It’s clear that congressional Republicans haven’t stopped their assault on women’s rights — even after a walloping at the ballot box from women voters, where we showed just how much we care about making our own healthcare decisions. Now they’re taking it to the courts and it’s time for us to stand up and fight, or else we could live in a world where our bosses get to make our healthcare decisions.
A few lines later we get to another passage of interest (bold emphasis in the original):
At Hobby Lobby alone, the care of thousands of women in 42 states is at risk. And if the courts side with them, that means millions of women face losing basic health coverage. It’s too dangerous for us to sit by and not make our voices heard loud and clear.
Analyzing the Rhetoric
What’s the Hobby Lobby lawsuit about?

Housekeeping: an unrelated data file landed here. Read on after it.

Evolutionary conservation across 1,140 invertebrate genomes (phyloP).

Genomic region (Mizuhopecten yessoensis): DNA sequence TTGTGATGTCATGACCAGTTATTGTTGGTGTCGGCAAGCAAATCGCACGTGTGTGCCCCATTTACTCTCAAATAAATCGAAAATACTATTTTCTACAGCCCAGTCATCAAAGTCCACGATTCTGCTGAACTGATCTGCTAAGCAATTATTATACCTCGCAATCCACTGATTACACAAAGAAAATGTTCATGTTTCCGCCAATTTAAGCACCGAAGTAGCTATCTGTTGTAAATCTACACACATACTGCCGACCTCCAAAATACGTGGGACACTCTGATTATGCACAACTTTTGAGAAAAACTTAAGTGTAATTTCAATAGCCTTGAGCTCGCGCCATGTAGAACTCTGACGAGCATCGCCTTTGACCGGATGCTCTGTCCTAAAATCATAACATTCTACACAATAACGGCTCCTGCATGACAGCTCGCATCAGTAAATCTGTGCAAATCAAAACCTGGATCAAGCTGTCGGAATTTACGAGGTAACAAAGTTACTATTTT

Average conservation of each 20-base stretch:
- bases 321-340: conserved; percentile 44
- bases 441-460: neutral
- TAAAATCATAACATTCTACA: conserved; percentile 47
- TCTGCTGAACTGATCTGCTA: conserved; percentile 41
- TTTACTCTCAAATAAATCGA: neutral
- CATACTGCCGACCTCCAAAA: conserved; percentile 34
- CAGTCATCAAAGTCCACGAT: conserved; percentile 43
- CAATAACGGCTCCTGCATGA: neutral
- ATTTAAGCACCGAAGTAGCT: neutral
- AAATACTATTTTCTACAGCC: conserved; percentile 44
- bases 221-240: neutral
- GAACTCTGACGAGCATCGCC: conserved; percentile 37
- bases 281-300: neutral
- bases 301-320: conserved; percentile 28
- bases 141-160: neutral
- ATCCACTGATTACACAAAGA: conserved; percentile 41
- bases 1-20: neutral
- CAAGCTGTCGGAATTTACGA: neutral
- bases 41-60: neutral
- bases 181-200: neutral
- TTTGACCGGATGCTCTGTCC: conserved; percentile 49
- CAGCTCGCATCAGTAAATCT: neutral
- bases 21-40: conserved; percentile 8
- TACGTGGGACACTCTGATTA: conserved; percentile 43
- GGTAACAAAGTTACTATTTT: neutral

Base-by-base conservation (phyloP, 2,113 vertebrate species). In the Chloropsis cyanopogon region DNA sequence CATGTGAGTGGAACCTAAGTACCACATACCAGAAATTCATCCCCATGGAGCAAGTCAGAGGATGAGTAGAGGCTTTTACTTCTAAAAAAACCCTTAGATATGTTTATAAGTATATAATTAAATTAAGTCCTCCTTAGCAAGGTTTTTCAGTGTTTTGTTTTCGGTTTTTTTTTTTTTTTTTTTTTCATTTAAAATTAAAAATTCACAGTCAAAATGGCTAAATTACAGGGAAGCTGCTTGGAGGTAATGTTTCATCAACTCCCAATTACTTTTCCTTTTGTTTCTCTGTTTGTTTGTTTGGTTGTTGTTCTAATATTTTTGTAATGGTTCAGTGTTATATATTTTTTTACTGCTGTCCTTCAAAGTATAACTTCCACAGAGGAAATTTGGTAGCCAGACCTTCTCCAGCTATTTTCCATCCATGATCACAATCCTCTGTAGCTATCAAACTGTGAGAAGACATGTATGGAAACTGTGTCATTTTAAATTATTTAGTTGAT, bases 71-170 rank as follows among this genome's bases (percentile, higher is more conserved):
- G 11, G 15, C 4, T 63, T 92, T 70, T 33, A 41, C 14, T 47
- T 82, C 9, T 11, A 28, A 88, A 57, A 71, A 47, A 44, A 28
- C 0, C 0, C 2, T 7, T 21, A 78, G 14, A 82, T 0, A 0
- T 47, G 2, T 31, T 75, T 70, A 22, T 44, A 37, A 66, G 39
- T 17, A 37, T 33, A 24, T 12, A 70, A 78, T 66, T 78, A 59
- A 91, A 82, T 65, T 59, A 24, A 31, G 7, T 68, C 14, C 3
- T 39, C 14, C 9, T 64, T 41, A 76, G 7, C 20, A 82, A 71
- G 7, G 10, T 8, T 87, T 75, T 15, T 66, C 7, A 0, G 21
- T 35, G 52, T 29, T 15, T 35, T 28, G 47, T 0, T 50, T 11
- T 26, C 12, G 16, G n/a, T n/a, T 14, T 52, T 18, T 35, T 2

Though Stephanie Schriock of EMILY’s List says Hobby Lobby sued to “deny its women employees insurance coverage for birth control,” the suit specifies a few particular types of birth control, those said to work by preventing implantation of a fertilized egg. Birth control methods that work by preventing implantation may keep a fertilized ovum from developing into a baby. People who believe a fertilized ovum is a human person may object to such birth control methods on moral grounds. The courts have thus far taken for granted that Hobby Lobby’s owners sincerely hold such beliefs. Hobby Lobby claims a federal government requirement that it provide coverage for morally objectionable birth control methods violates its religious rights.
Schriock makes no mention of the stated legal basis for the suit.
Her statement thus contains a shred of truth. The suit would deny employees insurance coverage for some forms of birth control. But the suit would not affect coverage for most forms of birth control. Schriock also fails to inform her readers on that point.
Schriock’s omissions encourage readers to commit a fallacy of ambiguity, exaggerating the extent of the loss of insurance coverage.
Insurance coverage=healthcare decisions?
Schriock tells her readers a win in court by Hobby Lobby could result in employers making healthcare decisions for women.